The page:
Rio Rancho, NM – Andrew Chapuma, Emissary for King Henry Sosala of Zambia in Africa, recently visited a humanitarian sewing group in Rio Rancho called Women of Worth. He and other leaders participated in a brief reception in Rio Rancho on Monday, November 13, to celebrate the service of these women.
Some of the other government and church leaders in attendance were State Representative Jason C. Harper, Rio Rancho Mayor Greggory D. Hull and LDS Rio Rancho Stake President Casey C. Allman.
For the community-based sewing group, which meets the second Monday of every month in Rio Rancho at the Cabezon chapel of The Church of Jesus-Christ of Latter-day Saints, this was a regular workday. With quilting frames, work tables, sewing machines, an array of fabrics, and sewing supplies, the women were all busily creating a variety of projects.
This multi-denominational group was established about three years ago to serve the community with their sewing projects. Susan Whetten has been the leader since its beginning, and Ellen Hatala has helped to find contacts and needs within the area. It is open to anyone, male or female, adult or child, who would like to participate. Typically during the summer, school-age children and youth help out as well.
The sewing group has a common purpose: to create items for individuals and animals, often in distress, that will improve their lives. They have made quilts, blankets, heart pillows (used under a seat belt after heart surgery), breast pillows (to increase comfort for women and men after breast surgery), stuffed animals, knitted hats and dog chew toys. They donate them to hospitals, local animal shelters and other groups or individuals as needed.
Women of Worth, sponsored by the LDS Rio Rancho Stake, recently contributed to making hygiene kits for girls in Africa. These kits, which consist of underwear and washable sanitary pads, assist girls in developing countries who do not have access to disposable products. Rather than staying home from school one week each month, which prevents them from graduating, the kits enable the girls to attend school regularly and have the opportunity to graduate.
Dannie Harper, a member of the Women of Worth sewing group, coordinated with Christine Glidden, president and founder of a non-profit charity in Albuquerque called Women To Be. This organization has distributed hygiene kits for girls in Nepal and Guatemala and will distribute about 1000 kits made by made by Women of Worth and other sewing groups in New Mexico in Zambia in June 2018. It was Glidden who arranged for Emissary Chapuma to visit the sewing group in Rio Rancho on November 13. In her short speech at the reception, Glidden praised those in the group who “tirelessly sew” and expressed appreciation for their service.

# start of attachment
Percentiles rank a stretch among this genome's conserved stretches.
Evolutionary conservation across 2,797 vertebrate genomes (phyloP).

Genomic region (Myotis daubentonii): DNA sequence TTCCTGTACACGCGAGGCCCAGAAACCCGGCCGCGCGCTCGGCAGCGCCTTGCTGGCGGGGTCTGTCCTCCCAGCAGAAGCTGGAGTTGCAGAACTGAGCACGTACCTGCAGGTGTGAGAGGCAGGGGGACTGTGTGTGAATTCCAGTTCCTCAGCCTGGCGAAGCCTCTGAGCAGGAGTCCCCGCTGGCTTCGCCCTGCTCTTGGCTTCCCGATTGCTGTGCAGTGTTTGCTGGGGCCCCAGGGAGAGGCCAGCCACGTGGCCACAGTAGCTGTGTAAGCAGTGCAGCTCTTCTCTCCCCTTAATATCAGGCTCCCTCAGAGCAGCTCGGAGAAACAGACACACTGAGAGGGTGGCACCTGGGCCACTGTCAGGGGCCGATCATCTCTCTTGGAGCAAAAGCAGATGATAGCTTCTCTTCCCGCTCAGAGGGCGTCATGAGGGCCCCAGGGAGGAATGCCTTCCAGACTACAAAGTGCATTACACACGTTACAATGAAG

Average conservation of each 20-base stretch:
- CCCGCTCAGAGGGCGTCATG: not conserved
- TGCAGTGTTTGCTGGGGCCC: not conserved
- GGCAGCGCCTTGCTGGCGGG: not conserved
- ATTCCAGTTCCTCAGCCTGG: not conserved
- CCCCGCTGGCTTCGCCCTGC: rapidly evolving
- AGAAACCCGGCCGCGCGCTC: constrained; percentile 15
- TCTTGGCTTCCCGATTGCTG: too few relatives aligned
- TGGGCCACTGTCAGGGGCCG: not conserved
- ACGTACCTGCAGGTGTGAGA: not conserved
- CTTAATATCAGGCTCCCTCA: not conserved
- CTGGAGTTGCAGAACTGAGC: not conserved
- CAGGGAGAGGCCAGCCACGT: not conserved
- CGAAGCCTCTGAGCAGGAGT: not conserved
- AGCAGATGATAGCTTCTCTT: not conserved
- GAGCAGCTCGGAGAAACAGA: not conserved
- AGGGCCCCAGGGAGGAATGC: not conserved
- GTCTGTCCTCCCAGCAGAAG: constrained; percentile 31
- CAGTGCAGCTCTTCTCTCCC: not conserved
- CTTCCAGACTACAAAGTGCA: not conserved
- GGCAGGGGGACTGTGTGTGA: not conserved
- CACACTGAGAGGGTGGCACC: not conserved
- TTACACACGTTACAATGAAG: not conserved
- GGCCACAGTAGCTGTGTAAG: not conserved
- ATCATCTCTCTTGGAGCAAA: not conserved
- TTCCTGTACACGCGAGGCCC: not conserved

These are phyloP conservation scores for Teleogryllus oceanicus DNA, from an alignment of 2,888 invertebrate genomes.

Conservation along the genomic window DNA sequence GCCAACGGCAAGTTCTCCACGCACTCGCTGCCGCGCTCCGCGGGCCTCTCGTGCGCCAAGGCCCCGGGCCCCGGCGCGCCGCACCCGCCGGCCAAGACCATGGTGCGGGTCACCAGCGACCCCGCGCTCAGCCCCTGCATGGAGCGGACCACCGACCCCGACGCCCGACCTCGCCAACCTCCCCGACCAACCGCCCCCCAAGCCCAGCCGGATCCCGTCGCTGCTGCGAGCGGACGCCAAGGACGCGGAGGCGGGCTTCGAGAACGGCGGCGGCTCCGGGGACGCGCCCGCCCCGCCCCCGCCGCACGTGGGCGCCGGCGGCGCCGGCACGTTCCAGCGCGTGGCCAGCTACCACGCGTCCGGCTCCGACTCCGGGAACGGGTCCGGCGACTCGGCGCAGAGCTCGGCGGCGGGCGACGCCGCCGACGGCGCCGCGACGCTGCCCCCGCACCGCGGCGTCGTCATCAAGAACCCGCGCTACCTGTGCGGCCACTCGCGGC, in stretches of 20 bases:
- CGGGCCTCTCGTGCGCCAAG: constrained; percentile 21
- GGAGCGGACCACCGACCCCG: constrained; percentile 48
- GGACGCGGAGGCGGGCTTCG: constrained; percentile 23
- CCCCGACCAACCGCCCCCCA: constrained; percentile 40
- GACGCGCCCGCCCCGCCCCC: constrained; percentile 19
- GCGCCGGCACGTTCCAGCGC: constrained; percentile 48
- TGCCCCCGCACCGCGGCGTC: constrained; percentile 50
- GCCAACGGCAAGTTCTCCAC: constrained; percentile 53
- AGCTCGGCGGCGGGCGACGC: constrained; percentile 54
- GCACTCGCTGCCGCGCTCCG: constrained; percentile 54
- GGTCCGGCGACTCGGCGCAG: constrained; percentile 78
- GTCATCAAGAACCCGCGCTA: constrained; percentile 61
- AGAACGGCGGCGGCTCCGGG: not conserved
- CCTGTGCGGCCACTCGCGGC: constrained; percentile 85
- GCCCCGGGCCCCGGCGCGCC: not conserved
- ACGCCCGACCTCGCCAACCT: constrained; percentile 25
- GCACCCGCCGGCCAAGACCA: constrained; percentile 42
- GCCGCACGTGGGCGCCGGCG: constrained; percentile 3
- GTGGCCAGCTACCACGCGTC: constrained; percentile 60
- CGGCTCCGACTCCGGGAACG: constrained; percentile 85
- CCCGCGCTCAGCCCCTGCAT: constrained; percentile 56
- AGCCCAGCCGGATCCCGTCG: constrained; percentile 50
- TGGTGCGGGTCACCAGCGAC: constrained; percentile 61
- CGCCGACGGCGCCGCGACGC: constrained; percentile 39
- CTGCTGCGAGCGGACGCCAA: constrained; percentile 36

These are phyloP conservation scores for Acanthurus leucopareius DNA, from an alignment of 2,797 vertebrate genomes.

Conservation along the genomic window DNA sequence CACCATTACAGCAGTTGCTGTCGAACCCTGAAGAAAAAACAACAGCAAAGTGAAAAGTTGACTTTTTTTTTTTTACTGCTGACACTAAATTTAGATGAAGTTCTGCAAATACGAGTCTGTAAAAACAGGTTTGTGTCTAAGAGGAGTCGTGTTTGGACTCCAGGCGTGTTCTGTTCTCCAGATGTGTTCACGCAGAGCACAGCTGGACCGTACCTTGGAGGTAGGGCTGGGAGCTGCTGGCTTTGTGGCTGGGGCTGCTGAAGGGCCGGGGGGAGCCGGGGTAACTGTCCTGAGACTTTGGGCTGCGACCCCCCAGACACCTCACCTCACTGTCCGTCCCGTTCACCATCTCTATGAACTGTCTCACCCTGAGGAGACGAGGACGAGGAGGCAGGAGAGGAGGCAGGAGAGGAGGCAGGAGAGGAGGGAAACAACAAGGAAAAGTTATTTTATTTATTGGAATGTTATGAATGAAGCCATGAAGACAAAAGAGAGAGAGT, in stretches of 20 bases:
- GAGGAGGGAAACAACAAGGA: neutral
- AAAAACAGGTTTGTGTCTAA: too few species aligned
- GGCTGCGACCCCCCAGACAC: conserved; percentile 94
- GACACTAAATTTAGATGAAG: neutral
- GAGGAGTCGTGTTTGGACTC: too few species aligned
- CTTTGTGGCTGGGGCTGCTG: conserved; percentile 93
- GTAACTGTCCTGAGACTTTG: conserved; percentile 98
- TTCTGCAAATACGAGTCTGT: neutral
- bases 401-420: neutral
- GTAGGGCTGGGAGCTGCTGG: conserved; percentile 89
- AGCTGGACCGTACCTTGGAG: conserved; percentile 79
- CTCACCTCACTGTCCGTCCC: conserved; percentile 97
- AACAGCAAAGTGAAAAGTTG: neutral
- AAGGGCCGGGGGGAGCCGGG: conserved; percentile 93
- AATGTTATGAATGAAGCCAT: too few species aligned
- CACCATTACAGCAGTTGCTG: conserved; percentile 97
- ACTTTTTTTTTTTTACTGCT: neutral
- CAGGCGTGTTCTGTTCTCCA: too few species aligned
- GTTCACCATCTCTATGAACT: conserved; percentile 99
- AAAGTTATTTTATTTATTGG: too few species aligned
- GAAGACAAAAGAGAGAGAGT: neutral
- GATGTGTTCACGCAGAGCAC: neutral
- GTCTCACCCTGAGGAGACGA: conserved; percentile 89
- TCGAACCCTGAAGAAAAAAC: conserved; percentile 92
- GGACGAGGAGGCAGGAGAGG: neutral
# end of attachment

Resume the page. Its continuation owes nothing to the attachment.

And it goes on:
Chapuma, who also spoke, represents the King of the Bembe tribe. This is the largest tribe in Zambia, consisting of about 4 million people, and it occupies the most extensive land mass in this African country. Chapuma and the King are interested in becoming better acquainted with American culture and in nurturing an economic partnership. They are both supportive of and grateful for the hygiene kits that will be distributed in Zambia.
At the reception, Chapuma spoke of the importance of women in his “matrilineal society.” He explained, “For us as Zambians, we respect women. We treasure women. Women carry the child in the womb.” The hygiene kits will enable girls in his country to move forward, complete their schooling, and experience more opportunities in life. He commented, “God is watching over us and cares about us.”
Casey Skousen, LDS Director of Public Affairs in Rio Rancho, told Emissary Chapuma: “We are honored to share with you and your people.” Skousen, aware of the value of the hygiene kit project and the impact it would have on the lives of Zambian girls, commented further, “When you change lives, you change generations, and when you change generations you change the world.”